Trains to speed up

Published 9:31 pm Friday, August 15, 2014

An increase in train speeds through downtown Suffolk effective Sept. 2 will mean better traffic flow in the area and increased public safety, according to a Norfolk-Southern spokesman.

“It’s primarily so that Amtrak trains can move through there faster,” said Robin Chapman with Norfolk-Southern. “The trains will get through the intersection faster, and it will benefit Norfolk-Southern by enabling us to get our trains through there more efficiently.”

The speed for Norfolk-Southern intermodal and Amtrak passenger trains through downtown Suffolk will increase from 40 to 60 miles per hour. For freight trains, it will increase to 50 mph.

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The public crossings affected are at Capital, Liberty, Washington, Commerce, South Main, South Saratoga and Wellons streets, Chapman said. The segment of line averages about 25 to 30 trains per day, he said.

Chapman said the warning devices at the crossings have been adjusted to activate when the faster-moving trains are approaching.

“Statistics show there are actually more car-train collisions when trains are going at slower speeds,” Chapman said.

He urged motorists to “be alert to signals at crossings” and “never try to beat the train.”

Operation Lifesaver, a public education program dedicated to ending collisions, deaths and injuries involving railroads, offers the following safety tips:

  • Freight trains don’t travel at fixed times, and schedules for passenger trains change. Always expect a train at each highway-rail intersection.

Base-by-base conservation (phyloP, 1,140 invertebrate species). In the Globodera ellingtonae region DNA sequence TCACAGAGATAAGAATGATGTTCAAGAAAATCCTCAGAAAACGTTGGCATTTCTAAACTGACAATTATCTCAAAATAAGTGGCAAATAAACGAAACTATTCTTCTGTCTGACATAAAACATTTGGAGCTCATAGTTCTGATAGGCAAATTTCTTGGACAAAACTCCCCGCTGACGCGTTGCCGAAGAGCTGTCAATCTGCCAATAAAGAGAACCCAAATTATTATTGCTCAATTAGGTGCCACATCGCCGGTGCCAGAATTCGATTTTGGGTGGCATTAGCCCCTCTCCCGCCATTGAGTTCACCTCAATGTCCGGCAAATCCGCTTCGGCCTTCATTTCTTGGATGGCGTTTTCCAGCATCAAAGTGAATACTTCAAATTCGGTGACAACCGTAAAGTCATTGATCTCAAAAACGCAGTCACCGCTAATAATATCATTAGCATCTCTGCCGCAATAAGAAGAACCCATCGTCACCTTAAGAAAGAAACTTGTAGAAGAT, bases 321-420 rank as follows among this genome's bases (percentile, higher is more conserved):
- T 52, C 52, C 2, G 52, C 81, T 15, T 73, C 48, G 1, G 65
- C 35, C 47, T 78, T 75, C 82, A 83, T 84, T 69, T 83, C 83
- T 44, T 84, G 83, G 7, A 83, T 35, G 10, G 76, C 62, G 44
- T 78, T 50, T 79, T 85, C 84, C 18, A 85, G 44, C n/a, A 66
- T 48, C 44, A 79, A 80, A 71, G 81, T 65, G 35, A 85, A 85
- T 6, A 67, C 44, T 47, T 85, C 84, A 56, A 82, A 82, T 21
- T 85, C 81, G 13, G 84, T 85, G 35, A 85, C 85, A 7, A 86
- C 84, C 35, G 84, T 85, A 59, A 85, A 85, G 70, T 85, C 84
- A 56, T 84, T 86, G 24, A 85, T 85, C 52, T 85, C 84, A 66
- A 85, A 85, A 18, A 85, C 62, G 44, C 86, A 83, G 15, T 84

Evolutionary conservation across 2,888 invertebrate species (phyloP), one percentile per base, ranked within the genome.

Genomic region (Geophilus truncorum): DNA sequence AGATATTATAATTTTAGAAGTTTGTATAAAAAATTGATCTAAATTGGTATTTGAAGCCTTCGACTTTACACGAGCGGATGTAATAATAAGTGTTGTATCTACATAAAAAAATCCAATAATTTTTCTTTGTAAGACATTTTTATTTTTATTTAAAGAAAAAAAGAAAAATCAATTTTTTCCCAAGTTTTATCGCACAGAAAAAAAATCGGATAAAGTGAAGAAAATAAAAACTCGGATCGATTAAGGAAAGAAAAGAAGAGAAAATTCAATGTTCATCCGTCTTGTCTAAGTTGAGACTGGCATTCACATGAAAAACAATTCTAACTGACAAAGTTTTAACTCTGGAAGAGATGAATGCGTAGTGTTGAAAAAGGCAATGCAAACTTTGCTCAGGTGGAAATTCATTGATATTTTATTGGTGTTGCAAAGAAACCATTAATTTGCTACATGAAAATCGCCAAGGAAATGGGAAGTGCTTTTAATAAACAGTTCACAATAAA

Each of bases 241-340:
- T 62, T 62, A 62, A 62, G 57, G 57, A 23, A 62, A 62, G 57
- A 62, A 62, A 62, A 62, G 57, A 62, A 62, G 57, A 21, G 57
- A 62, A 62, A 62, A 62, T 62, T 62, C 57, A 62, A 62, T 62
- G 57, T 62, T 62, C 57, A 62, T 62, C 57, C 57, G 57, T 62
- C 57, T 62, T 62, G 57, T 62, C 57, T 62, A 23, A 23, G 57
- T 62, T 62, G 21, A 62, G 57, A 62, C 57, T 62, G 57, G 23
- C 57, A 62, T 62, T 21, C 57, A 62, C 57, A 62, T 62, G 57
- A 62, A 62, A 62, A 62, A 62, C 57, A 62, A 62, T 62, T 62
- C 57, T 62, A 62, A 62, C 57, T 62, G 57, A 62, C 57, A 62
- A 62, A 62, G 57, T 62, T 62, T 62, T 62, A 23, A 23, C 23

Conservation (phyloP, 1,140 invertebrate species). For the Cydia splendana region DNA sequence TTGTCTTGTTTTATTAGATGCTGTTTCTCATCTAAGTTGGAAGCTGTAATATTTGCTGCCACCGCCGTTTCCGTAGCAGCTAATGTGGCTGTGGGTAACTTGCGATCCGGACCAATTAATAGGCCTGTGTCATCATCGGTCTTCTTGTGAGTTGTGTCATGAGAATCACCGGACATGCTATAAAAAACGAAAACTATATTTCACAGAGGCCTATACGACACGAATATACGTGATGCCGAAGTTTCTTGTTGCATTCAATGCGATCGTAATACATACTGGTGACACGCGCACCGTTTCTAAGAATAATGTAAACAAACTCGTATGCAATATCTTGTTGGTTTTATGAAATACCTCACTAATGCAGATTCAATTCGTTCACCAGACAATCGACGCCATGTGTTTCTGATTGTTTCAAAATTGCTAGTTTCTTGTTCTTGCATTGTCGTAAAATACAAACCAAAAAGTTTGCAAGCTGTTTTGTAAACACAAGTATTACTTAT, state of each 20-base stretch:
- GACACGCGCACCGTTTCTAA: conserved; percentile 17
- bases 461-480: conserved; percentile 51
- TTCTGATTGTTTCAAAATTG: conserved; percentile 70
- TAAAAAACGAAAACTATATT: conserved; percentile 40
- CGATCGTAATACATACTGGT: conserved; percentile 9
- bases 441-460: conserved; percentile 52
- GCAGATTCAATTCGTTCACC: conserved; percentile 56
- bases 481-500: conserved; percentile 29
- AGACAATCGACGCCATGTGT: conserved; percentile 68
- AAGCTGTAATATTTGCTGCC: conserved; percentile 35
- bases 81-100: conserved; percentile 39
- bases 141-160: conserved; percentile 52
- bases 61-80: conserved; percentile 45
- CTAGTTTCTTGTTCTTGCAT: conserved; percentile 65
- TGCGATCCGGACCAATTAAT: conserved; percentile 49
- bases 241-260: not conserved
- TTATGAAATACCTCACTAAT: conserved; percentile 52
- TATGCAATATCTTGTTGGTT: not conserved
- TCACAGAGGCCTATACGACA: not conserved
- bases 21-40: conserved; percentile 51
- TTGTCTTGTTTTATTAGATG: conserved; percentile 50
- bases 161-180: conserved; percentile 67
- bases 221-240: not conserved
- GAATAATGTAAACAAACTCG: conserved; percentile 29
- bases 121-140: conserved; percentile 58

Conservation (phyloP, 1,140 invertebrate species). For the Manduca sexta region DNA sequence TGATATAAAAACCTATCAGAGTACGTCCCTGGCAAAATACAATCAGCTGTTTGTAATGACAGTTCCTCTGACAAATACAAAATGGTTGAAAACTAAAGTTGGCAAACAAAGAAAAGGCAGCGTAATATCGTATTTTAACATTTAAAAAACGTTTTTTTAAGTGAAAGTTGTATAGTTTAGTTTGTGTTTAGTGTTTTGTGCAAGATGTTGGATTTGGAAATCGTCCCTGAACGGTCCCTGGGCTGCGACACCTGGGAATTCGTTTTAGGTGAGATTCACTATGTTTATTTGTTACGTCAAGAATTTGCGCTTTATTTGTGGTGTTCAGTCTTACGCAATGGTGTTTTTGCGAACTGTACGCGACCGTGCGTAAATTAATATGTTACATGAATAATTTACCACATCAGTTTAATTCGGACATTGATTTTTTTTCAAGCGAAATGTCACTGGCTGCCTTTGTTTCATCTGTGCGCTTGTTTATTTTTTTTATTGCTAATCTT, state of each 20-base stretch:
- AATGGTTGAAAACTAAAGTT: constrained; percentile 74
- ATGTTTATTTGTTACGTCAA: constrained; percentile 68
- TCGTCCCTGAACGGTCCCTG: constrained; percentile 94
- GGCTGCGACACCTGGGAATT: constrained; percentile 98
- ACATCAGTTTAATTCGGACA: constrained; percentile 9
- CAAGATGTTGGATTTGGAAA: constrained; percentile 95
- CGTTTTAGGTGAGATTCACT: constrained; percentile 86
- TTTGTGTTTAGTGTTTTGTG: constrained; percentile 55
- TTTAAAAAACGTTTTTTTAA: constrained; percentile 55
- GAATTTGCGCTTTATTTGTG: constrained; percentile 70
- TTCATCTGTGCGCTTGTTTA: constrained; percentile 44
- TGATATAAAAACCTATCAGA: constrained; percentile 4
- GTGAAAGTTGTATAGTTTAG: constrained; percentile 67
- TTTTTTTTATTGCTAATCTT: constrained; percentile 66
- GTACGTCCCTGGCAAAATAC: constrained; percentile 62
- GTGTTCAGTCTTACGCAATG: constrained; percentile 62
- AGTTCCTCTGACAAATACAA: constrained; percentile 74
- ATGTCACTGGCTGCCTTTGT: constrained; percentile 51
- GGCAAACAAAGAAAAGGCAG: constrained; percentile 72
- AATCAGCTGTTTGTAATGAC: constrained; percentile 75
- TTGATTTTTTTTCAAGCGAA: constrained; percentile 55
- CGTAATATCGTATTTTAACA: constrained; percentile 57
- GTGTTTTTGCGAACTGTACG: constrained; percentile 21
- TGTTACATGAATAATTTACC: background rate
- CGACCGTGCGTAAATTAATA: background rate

• All train tracks are private property. Never walk on tracks; it’s illegal trespass and highly dangerous. By the time a locomotive engineer sees a trespasser or vehicle on the tracks, it’s too late. It takes the average freight train traveling at 55 mph more than a mile — the length of 18 football fields — to stop. Trains cannot stop quickly enough to avoid a collision.
  • The average locomotive weighs about 400,000 pounds or 200 tons; it can weigh up to 6,000 tons. This makes the weight ratio of a train to a car proportional to that of a car to a soda can.
  • Trains have the right-of-way 100 percent of the time over emergency vehicles, cars, the police and pedestrians.
  • A train can extend three feet or more beyond the steel rail, putting the safety zone for pedestrians well beyond the three-foot mark. If there are rails on the railroad ties, always assume the track is in use, even if there are weeds or the track looks unused.
  • Trains can move in either direction at any time. Sometimes their cars are pushed by locomotives instead of being pulled.
  • Any approaching train is always closer, moving faster, than you think.
  • Remember to cross train tracks only at designated pedestrian or roadway crossings, and obey all warning signs and signals posted there.
  • Stay alert around railroad tracks. No texting, headphones or other distractions that would prevent you from hearing an approaching train; never mix rails and recreation.

For more information about safety around railroad tracks, visit